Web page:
Half Gymnasium Turnout At West Carroll School Funding Town Hall - News and Weather For The Quad Cities -

Half Gymnasium Turnout At West Carroll School Funding Town Hall


The West Carroll School District eliminated 12 positions last month to close a budget deficit, cutting a popular music instructor.

That led one parent in particular to look for answers on her own.

Julie Bickelhaupt's search led to a town hall meeting.

Filling up half the middle school gym with parents wasn't her first goal.

She just wanted to find a way to save the music teacher.

The song she found though, troubles her.

Many school districts are singing the blues because of state budget cuts.

So she wants lawmakers to change the tune.

"The problem is much bigger than West Carroll, yes we have our own individual problems, but the lack of funding we're receiving from Illinois is making our initial problem even larger," says Julie Bickelhaupt.

The West Carroll mom was frustrated with her school board's decision to cut a music instructor last month. She has three children in the district, a third grader and two sixth graders. She worries their educations will only get worse.

"It may be the whole music program this year, it might be the athletic program next year, football, basketball, and everything that goes along with that," says Bickelhaupt.

The cuts hurt just about every district in Illinois. The state board of education says it needs 875 million dollars next year to give schools 100 percent funding. The governor has proposed cutting current funding by 300 million dollars.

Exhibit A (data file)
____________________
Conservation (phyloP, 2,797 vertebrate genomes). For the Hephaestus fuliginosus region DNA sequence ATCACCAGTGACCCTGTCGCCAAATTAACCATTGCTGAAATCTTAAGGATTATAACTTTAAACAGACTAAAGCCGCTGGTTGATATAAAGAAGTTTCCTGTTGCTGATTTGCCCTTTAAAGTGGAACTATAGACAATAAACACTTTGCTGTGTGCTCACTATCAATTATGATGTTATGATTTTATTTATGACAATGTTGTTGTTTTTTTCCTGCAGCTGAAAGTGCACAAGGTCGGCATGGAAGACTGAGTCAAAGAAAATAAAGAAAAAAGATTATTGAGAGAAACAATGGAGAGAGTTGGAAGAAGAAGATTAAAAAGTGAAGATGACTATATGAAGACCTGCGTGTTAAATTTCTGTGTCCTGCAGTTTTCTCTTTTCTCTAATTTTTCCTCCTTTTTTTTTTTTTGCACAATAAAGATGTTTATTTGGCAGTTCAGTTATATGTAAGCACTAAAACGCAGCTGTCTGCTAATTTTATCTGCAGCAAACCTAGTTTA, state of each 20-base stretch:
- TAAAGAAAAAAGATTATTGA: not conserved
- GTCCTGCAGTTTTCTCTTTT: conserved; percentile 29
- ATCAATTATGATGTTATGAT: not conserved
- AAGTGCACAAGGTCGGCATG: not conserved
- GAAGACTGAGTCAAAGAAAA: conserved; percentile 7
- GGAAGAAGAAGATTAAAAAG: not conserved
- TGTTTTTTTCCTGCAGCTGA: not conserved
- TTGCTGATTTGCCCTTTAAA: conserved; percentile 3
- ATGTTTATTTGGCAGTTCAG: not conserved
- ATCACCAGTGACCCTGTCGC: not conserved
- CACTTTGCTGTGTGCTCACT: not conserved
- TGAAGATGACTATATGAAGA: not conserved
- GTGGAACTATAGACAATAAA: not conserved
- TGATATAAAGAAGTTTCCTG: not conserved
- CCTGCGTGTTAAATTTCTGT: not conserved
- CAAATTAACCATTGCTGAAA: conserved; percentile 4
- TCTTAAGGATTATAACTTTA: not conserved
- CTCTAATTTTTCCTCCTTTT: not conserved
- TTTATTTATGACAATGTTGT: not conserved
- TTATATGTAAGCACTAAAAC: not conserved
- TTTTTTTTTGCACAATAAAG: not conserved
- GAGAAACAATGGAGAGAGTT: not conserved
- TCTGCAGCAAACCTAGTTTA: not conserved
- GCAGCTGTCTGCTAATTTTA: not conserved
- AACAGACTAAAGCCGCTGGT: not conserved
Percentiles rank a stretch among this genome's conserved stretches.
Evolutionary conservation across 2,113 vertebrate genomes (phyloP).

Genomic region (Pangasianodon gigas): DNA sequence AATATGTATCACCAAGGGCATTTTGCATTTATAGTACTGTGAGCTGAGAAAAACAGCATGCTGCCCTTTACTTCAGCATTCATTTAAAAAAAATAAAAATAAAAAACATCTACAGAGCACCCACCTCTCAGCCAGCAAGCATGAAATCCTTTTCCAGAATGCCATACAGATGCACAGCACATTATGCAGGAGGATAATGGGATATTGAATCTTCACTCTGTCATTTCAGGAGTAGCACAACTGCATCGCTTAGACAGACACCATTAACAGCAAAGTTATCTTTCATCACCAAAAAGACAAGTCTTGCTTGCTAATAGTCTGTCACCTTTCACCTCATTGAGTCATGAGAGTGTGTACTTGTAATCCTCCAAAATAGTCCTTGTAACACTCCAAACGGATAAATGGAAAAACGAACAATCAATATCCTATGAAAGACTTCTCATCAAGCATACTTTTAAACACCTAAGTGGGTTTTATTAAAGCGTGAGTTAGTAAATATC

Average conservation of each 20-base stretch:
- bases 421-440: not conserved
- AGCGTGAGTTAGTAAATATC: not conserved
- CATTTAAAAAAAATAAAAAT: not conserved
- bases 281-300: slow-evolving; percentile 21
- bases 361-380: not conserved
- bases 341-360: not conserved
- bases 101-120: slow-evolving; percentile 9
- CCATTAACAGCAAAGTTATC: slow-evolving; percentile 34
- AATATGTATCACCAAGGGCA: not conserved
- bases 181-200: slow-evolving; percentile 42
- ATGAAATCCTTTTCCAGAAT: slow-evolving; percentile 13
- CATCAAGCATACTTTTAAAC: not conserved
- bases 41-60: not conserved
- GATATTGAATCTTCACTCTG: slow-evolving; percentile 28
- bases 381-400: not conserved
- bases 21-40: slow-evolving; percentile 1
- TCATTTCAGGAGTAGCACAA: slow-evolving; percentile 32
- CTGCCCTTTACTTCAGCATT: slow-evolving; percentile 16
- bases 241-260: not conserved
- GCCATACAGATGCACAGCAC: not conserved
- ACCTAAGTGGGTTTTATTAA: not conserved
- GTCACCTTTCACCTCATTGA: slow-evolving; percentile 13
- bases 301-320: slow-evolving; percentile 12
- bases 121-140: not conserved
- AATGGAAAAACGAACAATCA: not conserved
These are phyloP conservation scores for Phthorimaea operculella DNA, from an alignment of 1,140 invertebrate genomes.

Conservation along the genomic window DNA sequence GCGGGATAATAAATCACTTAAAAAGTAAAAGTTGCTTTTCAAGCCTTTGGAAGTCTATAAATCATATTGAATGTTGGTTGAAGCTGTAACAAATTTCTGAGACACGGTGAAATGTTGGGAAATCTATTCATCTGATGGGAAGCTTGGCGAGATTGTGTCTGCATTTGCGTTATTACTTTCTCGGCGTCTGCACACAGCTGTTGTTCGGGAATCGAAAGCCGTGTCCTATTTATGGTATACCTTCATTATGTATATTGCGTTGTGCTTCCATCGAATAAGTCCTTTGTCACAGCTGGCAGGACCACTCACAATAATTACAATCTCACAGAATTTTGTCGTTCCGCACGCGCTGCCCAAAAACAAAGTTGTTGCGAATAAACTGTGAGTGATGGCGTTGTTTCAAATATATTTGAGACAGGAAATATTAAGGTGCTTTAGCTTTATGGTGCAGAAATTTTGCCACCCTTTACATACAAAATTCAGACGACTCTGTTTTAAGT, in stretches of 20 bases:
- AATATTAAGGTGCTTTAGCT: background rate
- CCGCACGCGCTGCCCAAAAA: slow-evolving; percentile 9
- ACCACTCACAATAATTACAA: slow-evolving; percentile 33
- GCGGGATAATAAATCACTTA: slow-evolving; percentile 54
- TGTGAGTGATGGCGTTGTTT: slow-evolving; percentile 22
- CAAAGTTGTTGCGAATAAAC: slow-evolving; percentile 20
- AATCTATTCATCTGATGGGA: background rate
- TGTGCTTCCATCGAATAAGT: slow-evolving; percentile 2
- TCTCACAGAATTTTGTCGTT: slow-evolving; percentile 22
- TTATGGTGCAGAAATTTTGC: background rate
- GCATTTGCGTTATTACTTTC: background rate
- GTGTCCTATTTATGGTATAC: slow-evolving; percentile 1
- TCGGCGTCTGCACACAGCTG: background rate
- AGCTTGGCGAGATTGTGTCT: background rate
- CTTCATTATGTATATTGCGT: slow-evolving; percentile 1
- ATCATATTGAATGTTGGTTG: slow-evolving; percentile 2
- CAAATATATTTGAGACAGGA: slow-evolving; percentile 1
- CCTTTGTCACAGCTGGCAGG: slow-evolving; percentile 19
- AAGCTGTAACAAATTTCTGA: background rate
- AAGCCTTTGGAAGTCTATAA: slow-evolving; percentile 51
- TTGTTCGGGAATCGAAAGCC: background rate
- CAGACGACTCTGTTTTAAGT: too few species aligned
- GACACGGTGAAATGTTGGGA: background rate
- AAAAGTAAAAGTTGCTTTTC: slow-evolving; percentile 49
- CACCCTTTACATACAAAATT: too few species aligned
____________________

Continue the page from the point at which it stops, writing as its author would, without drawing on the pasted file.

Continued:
"We need to do something to make it important, and taking away funding, it's not making it a top priority," says parent Kim McLuckie.

State representative Jim Sacia says the state is in a fiscal crisis, and the problem is simple.

"We don't know how to quit spending," says Sacia.

School leaders and parents asked pointed questions of Sacia, and his colleague senator Tim Bivins. Why is transportation funding being cut further? Why do Chicago schools get more state money per student? Why isn't Illinois giving students what they deserve? Besides money, Sacia says education isn't a hot button issue in Springfield like guns or gay marriage.

"You can bring people out of the woodwork for hot button issues, why they aren't there on education, I wish I could answer that."

A political reality Bickelhaupt hopes this meeting and others will change.

"We all need to speak up, one voice is a small voice but a lot of voices talking to a lot of representatives, will get us a lot further."

Bickelhaupt wants to have another town hall meeting with two state lawmakers that could not make Thursday's meeting.

She says the conversation about education funding simply can't go away.

The West Carroll school board has more difficult decisions facing it.

The board is discussing closing its school building in Thomson to find more savings.